Oregon Trucking Accident Lawyers Share Important Information on the Costs of Spinal Cord Injuries
Spinal cord injuries are one of the most debilitating types of personal injuries that a person could sustain from an Oregon trucking accident. Even though the spinal cord is well-protected in hardened bone and wrapped with multiple layers of tissue, the powerful impacts of 18 wheeler collisions can damage or completely severe the spinal cord. These debilitating personal injuries can result in permanent disability affecting a person’s daily life, including work obligations, personal time, and even basic hygiene. Learn some of the shocking statistics and figures about spinal cord injuries from our Oregon trucking accident lawyers, including some of the crushing costs associated with spinal cord injuries.
Prevalence of Spinal Cord Injuries and Common Causes
According to the National Spinal Cord Injury Statistical Center (NSCSC), it is estimated that there are up to 347,000 Americans living with some form or type of spinal cord injury, or SCI. The most common cause of SCIs are motor vehicle crashes, with 38% of all SCIs being caused to an auto accident. Large commercial trucking accidents are included with that percentage and undoubtedly make up a large percentage. According to these NSCSC statistics, the most common type of SCI is incomplete tetraplegia, which is also known as quadriplegia.
Types of SCIs
There are several classifications of spinal cord injuries. It is broken down into two groups. The first group is an incomplete form which is when the spinal cord has some partial damage, but not complete damage. This means that some signals may be transferred between the brain and the extremity(ies) below the injury SCI location. The second group is a complete form of SCI which is when the spinal cord is completely severed and messages not transferred between the brain and the extremity(ies) below the SCI location.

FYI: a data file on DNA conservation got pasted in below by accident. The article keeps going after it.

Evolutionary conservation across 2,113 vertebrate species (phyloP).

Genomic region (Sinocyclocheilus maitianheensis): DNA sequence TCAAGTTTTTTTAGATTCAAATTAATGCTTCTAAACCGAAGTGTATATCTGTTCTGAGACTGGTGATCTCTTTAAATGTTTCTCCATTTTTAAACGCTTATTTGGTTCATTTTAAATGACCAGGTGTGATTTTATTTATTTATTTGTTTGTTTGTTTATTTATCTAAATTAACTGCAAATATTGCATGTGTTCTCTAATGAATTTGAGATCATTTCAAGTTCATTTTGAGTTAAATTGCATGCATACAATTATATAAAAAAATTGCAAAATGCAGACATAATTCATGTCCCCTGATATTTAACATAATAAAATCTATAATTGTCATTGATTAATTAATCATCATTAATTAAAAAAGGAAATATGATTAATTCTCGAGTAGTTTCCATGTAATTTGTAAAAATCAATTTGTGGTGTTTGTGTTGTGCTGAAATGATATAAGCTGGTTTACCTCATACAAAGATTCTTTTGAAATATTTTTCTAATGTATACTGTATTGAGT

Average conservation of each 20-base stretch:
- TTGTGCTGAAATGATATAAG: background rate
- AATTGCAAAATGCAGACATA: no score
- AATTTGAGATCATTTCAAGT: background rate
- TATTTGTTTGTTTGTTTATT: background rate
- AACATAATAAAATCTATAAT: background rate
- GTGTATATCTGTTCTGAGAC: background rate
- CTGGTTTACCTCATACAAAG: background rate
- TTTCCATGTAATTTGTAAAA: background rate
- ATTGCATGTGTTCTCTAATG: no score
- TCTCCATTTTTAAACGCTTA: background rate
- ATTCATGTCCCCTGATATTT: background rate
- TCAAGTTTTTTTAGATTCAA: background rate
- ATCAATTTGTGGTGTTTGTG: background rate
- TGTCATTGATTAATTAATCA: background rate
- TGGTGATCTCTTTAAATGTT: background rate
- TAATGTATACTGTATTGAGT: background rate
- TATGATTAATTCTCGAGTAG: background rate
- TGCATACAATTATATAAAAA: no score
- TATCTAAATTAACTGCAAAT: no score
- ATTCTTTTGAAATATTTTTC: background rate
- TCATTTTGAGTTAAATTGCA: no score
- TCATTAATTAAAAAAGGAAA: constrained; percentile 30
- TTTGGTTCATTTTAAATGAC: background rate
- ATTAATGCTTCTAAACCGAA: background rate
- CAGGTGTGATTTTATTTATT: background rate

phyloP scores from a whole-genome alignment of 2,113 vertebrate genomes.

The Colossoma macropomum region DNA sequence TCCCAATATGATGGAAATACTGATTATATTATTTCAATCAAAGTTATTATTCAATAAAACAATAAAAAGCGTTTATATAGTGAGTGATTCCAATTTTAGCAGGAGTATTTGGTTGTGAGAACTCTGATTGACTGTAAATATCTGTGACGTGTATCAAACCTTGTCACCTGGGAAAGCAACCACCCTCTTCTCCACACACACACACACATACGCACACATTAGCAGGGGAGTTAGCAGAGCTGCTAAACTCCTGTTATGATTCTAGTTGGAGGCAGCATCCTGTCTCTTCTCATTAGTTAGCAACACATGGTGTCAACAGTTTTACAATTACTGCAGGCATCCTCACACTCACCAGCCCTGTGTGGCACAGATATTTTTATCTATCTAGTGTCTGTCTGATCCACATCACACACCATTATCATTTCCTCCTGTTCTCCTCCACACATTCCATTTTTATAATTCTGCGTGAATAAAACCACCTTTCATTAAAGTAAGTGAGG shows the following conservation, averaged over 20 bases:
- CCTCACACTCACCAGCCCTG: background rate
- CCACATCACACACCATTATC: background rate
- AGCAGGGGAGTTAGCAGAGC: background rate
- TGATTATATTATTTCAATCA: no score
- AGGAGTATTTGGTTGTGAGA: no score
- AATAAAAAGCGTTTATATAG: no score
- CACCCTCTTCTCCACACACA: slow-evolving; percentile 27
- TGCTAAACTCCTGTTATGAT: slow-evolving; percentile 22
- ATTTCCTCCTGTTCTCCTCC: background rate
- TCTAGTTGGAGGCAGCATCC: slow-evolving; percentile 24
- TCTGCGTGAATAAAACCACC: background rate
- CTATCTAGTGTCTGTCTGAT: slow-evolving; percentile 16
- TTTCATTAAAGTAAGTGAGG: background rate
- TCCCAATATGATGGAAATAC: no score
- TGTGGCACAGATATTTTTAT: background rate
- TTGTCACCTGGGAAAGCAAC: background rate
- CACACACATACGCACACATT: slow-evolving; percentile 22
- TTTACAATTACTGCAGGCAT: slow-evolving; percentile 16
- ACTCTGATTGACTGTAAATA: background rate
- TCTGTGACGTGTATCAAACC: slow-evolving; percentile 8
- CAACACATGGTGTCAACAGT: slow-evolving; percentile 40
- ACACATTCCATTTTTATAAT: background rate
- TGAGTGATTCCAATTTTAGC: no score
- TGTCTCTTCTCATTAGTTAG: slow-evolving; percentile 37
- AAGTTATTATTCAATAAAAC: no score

The main types of SCIs include the following:
- Incomplete tetraplegia (quadriplegia of all extremities);
- Complete tetraplegia (quadriplegia of all extremities);
- Incomplete paraplegia (lower extremities);
- Complete paraplegia (lower extremities);
- Monoplegia (one limb only); and
- Other less common forms.
Types of SCIs are also classified based on the location, specifically with tetraplegia or quadriplegia. The difference is high tetraplegia, which affects almost the entire body, or low tetraplegia, which effects the four extremities but the top two extremities less.
Costs of SCI After an Oregon Trucking Accident
Besides the initial medical bills and lost wages, there are many other expensive medical bills that are caused by SCI from an Oregon trucking accident. According to NSCSC statistics, here are the lifetime costs of the four most common types of SCIs:
- High tetraplegia – just over $1 million the first year, and about $185,000 each year thereafter;
- Low tetraplegia – over $770,000 the first year, and about $114,000 each year thereafter;
- Paraplegia – almost $520,000 the first year, and almost $70,000 each year thereafter; and
- Other motor function injuries – almost $348,000 the first year and just over $42,000 each year thereafter.
Suffered a SCI After an Oregon Trucking Accident? We Can Help You
If you or a loved one have been seriously injured or killed as a result of a trucking accident or collision contact the Oregon Truck Accident Lawyers at Kuhlman Law at our number below or fill out the intake form. We offer a free initial case evaluation and handle cases on a contingency fee which means that you pay no money unless we recover.
Our law firm handles cases throughout the state including Bend and Portland Oregon, Redmond, Central Oregon, Multnomah County, Deschutes County, Salem, Eugene, Corvallis, Lane County, Medford, Gresham, Albany, Medford, Beaverton, Umatilla, Pendleton, and Hillsboro.
We also have an office in Minneapolis, Minnesota and take Trucking accident cases throughout the Twin Cities, including St. Paul, Hennepin County, Ramsey County, Dakota County, Washington County, Anoka County, Scott County, Blaine, Stillwater, and Saint Paul Minnesota.
Please act quickly, there is a limited time (Statute of Limitations) in which you can bring a claim under the law.